Ixchel or Chak Chel, also spelled Ix Chel was the goddess of the Moon, childbirth, healing, and medicine. Some sources suggest that she was possibly a female manifestation of the god Itzamna, but others suggest that she is his wife. During the Yucatán period of the 16th century, she had a sanctuary in Cozumel and her cult was popular. hands and feet. She was a patron of feminine crafts, especially weaving, but was generally portrayed as an evil woman with unfavorable aspects.


In Mayan mythology, Bacab is one of the four gods who stood at the four corners of the world supporting the sky and the earth. These deities are believed to be brothers and offspring of Itzamna and Ixel. In the Postclassic Yucatán period, they were known by the names Kentzikanal, Hosenac, Hobanil, and Sakimi. Each of them guided one year of the four-year cycle as well as one of the four cardinal directions. The greatest, because he is also the greatest of the four gods.

In some interpretations, the Bakab may be four representatives of the same deity. Bakab is also known as Pawahtun, the patron of scribes, and is depicted as an old man wearing a netted headdress and a snail or tortoise shell on his back.


Cizin is a Maya god of earthquakes and death, often depicted in scenes of human sacrifice. Scholars suggest that she may be an aspect of a malevolent underworld deity known by several names, such as Yum Simil and Ah Puch. He was also called a stinker because he was said to always have a foul odor with him. Sometimes, he is accompanied by an owl—a messenger from the underworld. It is said that he keeps souls in the underworld by his cunning and torments. He also gives the example of destroying the trees planted by Chak, the god of rain. After the Spanish conquest, he became associated with Christian Satanism.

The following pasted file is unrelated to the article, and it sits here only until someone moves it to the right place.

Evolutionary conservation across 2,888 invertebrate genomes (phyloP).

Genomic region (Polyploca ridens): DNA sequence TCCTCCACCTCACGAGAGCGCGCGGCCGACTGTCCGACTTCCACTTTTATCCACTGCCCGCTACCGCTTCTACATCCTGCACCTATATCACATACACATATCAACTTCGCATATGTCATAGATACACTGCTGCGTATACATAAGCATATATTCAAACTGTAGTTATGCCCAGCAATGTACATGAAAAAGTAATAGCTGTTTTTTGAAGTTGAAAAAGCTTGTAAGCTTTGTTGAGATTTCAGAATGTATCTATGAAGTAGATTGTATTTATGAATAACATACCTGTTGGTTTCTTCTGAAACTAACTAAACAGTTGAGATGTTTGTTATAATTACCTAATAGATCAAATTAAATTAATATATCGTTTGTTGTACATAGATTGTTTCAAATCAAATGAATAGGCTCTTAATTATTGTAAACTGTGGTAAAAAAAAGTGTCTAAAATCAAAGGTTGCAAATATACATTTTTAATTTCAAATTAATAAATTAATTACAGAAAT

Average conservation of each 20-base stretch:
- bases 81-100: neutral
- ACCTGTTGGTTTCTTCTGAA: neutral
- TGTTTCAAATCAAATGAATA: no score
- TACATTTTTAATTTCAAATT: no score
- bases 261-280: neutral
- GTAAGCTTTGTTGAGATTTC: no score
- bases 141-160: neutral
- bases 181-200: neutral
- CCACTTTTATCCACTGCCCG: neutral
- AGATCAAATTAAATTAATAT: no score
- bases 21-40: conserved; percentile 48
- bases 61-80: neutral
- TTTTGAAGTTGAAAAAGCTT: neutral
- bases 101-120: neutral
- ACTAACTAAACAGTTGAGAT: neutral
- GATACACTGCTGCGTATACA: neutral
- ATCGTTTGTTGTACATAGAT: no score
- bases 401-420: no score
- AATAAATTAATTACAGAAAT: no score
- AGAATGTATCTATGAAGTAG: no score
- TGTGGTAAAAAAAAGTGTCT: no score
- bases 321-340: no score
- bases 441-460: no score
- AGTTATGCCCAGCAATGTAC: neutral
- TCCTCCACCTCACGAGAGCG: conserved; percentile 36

Ah musen cab

Ah Musen Cab, the god of bees and honey, is usually depicted with the wings of a bee, usually in the position of alighting or disembarking. He is associated with a Mayan goddess, Kol Cabe, who was also responsible for bees and honey. The Maya word for honey was also the same word for the world, suggesting that it too was involved in the creation of the world. Some believe that he was the patron of Tulum, an area that produces a lot of honey.

Yama Kax

According to the Popol Vuh, the gods created humans from water and maize flour. The Maya maize god, Yama Kax, is often depicted with an elongated head, which resembles the shape of corn on the cob. In the books of Chilam Balam, the deity of maize is given several designations, which are associated with different stages of the development of corn.

While the foliaged maize god is depicted as a maize plant that has the shape of the god’s head, the tonsured maize god is depicted wearing a shaved head, a netted jade skirt, and a belt with a large shell. The latter is thought to be associated with agricultural cycles, as well as with myths of creation and resurrection.


Also known as an Ahau, a rat was a Maya deity of merchants, travelers, and warriors, and is found only in postclassic codices. In the Dresden Codex, he is depicted as black and white, while the Madrid Codex depicts him as completely black and carrying a bag over his shoulder. He is the god of cacao but is also associated with war and death. Killing people and setting houses on fire. Also known as God Eff, he is associated with human sacrifice and violent death.

In the Dresden Codices, he is depicted as being eaten by insects. Even though he was feared and not worshiped that much, people still prayed to him for success in battle. The nature of the deities. The modern-day Maya people, who number about six million, still practice a religion based on ancient ideas and animism, but most Maya today are nominally Roman Catholic. However, their Christianity generally overshadowed the native religion, and some Christian figures are identified with Maya deities.